Chmelevski came in with a shorthanded chance, but was stopped by Luukkonen. A very entertaining first period ended with no (official) scoring.

USA came right back out flying in the second. Tyler Madden (Vancouver) came in with Ryan Poehling (Montreal) on a 2-on-1, but Luukkonen stopped Madden. Joel Farabee (Philadelphia) made a great move, couldn’t beat Luukkonen, but drew a penalty. The Finns would kill it off, but Otto Latvala took an interference penalty to put USA right back on the man-advantage.

When it was all said and done, USA had five straight powerplays. The tournament’s most lethal powerplay couldn’t capitalize on any of them — though Poehling had a nice chance here:

Barratt ran into Luukkonen and was called for goalie interference, and Finland made no mistake on their second powerplay opportunity:

Prior to Jesse Ylonen’s (Montreal) goal, the Finns put up furious pressure on Primeau. Aleksi Heponiemi (Florida), Linus Nyman, and Henri Jokiharju (Chicago) all unleashed shots that Primeau had to fight off. Unfortunately for him, there was no stopping Ylonen’s rocket, and Finland was up 1-0.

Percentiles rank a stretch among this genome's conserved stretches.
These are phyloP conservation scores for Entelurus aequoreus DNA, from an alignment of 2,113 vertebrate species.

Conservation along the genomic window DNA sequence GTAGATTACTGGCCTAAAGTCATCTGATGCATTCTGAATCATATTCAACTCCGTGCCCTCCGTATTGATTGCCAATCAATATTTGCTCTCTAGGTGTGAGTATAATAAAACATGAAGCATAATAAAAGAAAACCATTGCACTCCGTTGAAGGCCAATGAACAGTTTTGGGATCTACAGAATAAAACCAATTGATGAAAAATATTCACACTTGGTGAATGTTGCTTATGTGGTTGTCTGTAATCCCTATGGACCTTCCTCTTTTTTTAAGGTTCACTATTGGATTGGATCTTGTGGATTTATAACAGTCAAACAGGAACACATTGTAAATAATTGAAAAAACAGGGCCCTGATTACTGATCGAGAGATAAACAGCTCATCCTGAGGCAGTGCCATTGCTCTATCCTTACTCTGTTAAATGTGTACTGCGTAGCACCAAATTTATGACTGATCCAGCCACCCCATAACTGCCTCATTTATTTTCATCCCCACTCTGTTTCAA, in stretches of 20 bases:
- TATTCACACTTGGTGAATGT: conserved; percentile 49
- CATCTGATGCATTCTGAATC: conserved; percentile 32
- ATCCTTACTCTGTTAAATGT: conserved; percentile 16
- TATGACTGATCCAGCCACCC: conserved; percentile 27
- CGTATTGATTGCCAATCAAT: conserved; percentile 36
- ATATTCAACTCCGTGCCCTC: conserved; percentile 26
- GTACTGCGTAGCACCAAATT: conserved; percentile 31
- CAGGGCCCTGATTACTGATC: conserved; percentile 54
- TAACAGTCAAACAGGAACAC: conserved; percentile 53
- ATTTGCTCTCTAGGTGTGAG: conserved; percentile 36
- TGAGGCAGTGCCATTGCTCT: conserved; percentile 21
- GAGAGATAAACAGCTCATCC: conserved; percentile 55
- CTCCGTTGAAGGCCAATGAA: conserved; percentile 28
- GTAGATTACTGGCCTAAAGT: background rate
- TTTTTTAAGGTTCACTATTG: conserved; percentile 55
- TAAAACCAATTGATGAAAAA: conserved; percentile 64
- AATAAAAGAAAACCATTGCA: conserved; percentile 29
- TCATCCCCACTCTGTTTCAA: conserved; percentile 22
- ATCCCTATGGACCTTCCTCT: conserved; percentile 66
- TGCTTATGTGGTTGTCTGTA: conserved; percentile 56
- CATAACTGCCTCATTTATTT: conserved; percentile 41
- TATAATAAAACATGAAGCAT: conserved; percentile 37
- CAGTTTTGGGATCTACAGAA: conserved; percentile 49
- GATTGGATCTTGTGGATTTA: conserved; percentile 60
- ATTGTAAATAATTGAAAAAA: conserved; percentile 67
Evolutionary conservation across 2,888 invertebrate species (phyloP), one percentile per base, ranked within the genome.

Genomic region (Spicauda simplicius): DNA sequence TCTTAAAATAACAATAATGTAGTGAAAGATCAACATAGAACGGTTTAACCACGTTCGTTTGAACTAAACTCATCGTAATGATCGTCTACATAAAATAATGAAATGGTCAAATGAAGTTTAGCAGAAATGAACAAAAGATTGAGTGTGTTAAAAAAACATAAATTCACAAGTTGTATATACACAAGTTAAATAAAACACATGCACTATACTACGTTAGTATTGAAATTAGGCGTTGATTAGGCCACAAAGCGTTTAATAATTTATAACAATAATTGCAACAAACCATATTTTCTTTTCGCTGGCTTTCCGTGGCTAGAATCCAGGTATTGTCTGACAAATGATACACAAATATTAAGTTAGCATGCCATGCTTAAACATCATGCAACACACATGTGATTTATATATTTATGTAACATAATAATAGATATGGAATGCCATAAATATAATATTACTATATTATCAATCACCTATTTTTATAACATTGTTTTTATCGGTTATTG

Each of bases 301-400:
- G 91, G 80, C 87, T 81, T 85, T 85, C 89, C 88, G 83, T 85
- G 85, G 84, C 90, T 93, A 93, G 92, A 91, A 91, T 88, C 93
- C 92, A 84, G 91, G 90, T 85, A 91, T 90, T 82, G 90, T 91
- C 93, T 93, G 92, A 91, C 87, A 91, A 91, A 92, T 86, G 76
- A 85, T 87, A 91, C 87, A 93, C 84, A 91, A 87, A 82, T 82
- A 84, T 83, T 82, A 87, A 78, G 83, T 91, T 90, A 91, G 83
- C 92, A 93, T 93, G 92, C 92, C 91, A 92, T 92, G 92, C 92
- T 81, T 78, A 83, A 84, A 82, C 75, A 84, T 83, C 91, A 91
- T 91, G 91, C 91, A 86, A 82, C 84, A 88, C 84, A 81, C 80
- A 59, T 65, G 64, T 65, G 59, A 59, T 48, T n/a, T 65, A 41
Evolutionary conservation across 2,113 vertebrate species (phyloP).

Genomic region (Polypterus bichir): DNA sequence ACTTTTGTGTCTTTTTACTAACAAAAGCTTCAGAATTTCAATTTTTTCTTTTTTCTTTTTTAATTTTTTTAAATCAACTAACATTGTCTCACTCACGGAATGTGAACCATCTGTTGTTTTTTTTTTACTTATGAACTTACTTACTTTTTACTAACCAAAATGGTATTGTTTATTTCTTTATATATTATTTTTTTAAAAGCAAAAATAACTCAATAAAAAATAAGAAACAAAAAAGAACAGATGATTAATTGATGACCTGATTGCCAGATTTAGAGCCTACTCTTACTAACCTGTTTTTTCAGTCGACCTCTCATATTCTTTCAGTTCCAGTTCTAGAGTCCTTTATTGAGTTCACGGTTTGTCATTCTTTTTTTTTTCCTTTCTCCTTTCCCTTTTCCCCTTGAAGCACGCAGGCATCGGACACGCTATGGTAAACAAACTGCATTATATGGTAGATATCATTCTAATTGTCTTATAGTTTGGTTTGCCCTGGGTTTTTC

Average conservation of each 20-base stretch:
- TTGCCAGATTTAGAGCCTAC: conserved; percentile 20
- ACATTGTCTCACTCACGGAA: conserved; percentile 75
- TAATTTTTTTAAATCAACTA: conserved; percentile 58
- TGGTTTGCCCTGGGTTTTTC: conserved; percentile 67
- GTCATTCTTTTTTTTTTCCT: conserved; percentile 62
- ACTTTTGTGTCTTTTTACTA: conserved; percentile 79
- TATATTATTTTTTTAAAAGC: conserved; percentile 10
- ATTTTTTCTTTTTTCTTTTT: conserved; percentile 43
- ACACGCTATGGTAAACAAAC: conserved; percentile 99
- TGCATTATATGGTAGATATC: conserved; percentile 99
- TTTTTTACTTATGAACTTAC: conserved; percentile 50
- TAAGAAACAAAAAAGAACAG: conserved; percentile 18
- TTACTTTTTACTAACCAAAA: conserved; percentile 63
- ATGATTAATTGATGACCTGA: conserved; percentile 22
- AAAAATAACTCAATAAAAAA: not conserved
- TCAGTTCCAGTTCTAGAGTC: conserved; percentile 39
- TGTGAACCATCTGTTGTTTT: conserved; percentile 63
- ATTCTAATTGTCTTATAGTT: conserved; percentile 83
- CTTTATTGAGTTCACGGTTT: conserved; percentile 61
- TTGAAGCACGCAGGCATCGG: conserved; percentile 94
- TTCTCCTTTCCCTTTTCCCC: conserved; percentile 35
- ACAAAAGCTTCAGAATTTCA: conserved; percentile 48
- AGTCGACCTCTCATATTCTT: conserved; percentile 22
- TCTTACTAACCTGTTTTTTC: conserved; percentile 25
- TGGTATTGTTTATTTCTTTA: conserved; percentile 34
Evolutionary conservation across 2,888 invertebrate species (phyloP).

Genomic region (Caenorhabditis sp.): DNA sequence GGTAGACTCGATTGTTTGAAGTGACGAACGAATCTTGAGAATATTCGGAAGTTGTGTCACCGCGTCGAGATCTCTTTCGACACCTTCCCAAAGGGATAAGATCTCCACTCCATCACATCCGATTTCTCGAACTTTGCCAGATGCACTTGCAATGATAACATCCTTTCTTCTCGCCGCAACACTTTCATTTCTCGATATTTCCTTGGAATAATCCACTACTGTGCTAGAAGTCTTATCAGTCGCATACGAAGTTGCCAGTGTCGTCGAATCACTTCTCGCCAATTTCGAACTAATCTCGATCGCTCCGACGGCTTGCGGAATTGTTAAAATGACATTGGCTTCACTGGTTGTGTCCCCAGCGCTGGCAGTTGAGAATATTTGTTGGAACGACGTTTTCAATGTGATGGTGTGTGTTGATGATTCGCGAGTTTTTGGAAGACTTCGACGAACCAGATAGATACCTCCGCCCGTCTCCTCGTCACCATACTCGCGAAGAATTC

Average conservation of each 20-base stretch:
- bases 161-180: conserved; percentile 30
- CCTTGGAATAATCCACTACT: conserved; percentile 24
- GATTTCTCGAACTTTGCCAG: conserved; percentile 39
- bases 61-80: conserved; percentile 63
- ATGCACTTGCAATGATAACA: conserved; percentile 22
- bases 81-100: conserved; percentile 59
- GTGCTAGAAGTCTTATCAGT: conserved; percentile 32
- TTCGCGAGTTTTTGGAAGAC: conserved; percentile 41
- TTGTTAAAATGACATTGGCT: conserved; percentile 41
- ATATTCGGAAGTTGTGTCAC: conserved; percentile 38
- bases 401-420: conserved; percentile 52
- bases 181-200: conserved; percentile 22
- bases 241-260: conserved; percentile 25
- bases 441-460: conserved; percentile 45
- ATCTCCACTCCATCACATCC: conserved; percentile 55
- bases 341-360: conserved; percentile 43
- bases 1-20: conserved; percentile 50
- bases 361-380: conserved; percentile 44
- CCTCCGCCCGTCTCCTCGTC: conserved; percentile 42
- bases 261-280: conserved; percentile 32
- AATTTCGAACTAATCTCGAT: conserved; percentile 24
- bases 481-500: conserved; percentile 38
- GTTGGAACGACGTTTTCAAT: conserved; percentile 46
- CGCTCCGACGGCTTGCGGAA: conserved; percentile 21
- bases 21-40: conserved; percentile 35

Teemu Engberg tripped up Chmelevski, but Sami Moilanen rushed in on Primeau with a glorious shorthanded chance to put Finland up by two. Kakko and Lundell got in on the shorthanded action too with a 2-on-1. The Americans looked less and less dangerous with every subsequent powerplay they were given, and Finland’s penalty kill put on a clinic.

Kakko got tripped up by Wahlstrom and the Finns headed back to the powerplay. Mattias Samuelsson (Buffalo) laid out to block a bullet from Eeli Tolvanen (Nashville), who was still searching for his first goal of the tournament:

USA entered the third down just one goal. After a dominant shift from the Hughes brothers, Jack Drury (Carolina) and Chmelevski fought for the loose puck in the crease. Luukkonen stood his ground.